Third-Party claims to ownership of goods
This is an area that needs to be controlled and managed through to a proper outcome. If ignored third party claims can escalate and become an impediment to enforcing the court’s judgment.
The Civil Procedure Rules have anticipated this problem in Part 85 which deals specifically with the third party claims to controlled goods. The history of Part 85 is itself steeped in the English Common Law and the law, cases and rules relating to “Interpleader”.
Our CEO remains a leading expert on the subject of Interpleader and Third Party Claims which means the claims are processed to their eventual outcome as efficiently as possible. There is some anecdotal evidence that other High Court Enforcement Officers, ignore these claims, or fail to deal with them in accordance with the Rules. This is in our view a mistake. A third party can become aggrieved at any point in the enforcement process and it is best for the High Court Enforcement Officer to drive the third party claims to a proper conclusion contained in a court order which leaves no ambiguity, and no room for further litigation.
The Difference Between the Old Rule pre-2014 and the new Rules
Under the Rules of the Supreme Court, Order 17, the topic of “Interpleader” was laid out as a clear process to manage claims from third parties which had been taken into legal control. Even as Sheriffs changed to High Court Enforcement Officers in 2004 the Rule stood untouched for another 10 years before it was adopted into the Civil Procedure Rules as Part 85.
The key difference in the Rule change is that under the pre-2014 position, the High Court Enforcement Officer could make an application to Court immediately a valid third party claim was made to the goods taken into legal control. This meant the HCEO dealt with the claim, achieved a decision from the Court, and could either continue with the enforcement of the Writ of Control or withdraw from the possession of the third party’s goods because they were indeed found to belong to the third party.
The Third-Party Claim to the Controlled Goods Process
The CPR Part 85 process is very similar to the old Rules and in summary, looks like this:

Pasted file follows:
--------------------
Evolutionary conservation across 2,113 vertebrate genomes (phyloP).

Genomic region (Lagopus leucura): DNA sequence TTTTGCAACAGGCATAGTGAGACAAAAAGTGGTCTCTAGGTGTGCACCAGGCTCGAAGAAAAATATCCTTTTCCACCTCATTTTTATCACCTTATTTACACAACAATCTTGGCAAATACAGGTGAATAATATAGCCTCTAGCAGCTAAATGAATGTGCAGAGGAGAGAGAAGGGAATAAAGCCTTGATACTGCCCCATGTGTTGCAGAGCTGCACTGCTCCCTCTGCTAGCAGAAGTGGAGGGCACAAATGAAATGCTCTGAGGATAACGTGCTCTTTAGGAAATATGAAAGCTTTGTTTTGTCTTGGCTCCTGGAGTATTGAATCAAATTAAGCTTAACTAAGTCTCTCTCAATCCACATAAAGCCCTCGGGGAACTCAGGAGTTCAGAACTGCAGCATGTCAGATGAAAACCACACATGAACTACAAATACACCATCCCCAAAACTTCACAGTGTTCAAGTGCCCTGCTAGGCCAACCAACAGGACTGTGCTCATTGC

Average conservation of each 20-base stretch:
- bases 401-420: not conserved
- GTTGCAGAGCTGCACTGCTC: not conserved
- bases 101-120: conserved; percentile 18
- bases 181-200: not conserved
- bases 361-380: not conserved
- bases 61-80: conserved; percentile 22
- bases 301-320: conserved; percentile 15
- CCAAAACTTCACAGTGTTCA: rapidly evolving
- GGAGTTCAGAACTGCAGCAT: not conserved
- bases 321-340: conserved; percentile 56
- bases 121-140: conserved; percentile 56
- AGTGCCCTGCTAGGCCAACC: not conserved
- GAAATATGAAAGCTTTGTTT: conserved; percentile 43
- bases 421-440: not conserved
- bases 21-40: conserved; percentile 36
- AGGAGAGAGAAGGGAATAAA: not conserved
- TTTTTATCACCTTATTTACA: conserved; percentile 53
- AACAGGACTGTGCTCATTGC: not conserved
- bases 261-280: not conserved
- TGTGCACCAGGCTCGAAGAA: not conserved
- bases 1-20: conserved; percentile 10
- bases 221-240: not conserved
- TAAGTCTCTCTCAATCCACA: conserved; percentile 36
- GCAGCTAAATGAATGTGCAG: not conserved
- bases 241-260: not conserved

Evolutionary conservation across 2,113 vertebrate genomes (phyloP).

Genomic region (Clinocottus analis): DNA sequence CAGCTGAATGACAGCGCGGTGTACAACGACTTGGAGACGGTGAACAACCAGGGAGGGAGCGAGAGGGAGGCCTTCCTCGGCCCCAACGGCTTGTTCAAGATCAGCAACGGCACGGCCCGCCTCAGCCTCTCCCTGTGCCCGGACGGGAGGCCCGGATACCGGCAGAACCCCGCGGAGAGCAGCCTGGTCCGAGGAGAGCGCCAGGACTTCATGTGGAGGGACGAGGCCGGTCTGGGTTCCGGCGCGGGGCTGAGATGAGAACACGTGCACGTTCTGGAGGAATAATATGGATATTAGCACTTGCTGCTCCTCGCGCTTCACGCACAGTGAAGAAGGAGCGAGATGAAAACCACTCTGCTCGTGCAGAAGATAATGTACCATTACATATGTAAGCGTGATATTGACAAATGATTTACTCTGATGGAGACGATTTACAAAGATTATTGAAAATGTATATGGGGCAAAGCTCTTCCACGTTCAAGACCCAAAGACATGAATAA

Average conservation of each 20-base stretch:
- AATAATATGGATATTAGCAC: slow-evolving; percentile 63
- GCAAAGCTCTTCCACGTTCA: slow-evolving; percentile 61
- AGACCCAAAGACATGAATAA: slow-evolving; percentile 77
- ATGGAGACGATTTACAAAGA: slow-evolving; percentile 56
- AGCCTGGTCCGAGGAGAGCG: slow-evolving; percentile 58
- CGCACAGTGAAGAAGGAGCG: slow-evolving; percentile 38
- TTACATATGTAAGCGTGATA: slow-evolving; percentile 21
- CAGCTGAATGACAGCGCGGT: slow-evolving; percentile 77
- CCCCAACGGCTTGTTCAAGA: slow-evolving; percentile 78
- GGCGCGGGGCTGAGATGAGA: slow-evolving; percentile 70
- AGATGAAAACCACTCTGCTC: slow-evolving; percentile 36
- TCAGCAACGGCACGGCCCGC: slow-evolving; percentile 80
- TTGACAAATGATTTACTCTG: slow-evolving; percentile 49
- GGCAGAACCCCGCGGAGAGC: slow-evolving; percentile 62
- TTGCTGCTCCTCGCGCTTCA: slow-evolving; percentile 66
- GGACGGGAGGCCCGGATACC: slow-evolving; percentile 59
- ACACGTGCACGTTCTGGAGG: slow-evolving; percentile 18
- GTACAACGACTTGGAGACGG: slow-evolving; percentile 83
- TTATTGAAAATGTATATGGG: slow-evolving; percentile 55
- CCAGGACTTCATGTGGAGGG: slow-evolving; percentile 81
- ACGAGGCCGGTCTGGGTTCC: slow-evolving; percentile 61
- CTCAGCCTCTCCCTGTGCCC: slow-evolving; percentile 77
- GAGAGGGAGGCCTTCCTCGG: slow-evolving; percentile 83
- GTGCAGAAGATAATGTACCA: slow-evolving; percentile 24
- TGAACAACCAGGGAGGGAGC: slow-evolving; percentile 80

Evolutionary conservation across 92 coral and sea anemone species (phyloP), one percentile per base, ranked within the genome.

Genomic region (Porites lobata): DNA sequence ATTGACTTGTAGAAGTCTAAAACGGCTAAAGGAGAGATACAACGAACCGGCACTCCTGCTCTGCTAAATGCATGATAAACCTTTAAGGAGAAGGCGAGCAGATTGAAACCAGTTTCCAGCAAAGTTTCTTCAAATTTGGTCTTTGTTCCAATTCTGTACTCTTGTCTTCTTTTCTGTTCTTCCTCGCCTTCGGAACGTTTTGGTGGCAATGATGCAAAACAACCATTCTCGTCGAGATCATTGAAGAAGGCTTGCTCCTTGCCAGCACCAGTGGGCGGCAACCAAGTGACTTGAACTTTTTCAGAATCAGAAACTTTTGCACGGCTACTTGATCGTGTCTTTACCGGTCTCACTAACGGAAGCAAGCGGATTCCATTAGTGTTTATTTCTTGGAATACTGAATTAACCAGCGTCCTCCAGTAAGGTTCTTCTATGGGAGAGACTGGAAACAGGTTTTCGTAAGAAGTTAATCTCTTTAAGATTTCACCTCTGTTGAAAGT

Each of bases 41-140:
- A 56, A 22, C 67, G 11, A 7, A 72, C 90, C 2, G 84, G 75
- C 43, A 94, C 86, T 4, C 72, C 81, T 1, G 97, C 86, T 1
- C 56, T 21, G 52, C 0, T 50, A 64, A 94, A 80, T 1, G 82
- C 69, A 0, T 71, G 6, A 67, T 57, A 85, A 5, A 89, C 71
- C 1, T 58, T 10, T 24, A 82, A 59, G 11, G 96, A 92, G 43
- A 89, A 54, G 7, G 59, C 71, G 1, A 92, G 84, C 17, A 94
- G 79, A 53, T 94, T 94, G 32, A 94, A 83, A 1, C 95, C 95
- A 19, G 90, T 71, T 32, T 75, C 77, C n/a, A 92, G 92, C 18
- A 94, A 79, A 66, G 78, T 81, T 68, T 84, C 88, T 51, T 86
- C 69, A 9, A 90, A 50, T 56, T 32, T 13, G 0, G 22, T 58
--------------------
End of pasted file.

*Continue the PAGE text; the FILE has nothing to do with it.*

A third party gives notice to the High Court Enforcement Officer, and Judgment Creditor that of a claim to the controlled goods – see CPR 85.4(1)
The HCEO will ask the Judgment Creditor if this claim to the goods is accepted or disputed. If the claim is disputed, the Judgment Creditor, or any other party with a claim to the goods, must respond with their decision in the form of a Counter-Notice – see CPR 85.4(3)
If the Judgment Creditor, or any other party claiming the goods, fails to give the notice required by CPR 85.4(3), the HCEO may apply to the court for directions and seek an order protecting him or herself against any further action
Where the claim of the third party is disputed, the party claiming the goods must issue an application to the court for determination, under CPR 85.5
Unfortunately, when the new Rules were drafted there was little or no consultation with HCEOs with experience of Interpleader proceedings, which led to the new Rule having a clear lacuna. It did not deal adequately with the situation of a third-party claim to controlled goods, which was disputed by the Judgment Creditor or others, and the third party failed or worse, refused to issue an application under CPR Part 85 to seek the Court’s decision.
The consequence of this was that the HCEO could be left holding goods in control for an undefined period waiting for a third party to make the application. It leaves the whole situation in limbo.
Taking the Bull by The Horns!
In true High Court Master style, Master McCloud has looked at this lacuna in the wording of CPR Part 85 and offered a way forward which puts HCEOs back on the front foot in driving out a decision on ownership when a third party claim is made.
In two cases heard by the Master in 2018, she suggests that going forward, HCEOs take the lead and make their own application to Court, supported by a short Witness Statement setting a Chronology of how the Writ of Control came into existence, along with evidence from the Judgment Creditor as to why they dispute the third party’s claim to the goods.
The application should be made on Form N244 and should ask the Court for an “Unless Order” so that the Court can make directions and a timetable for the proper exchange of evidence, and allow for a full hearing for the summary disposal of the issue.
Ultimately the Court will make a decision as to who owns the goods.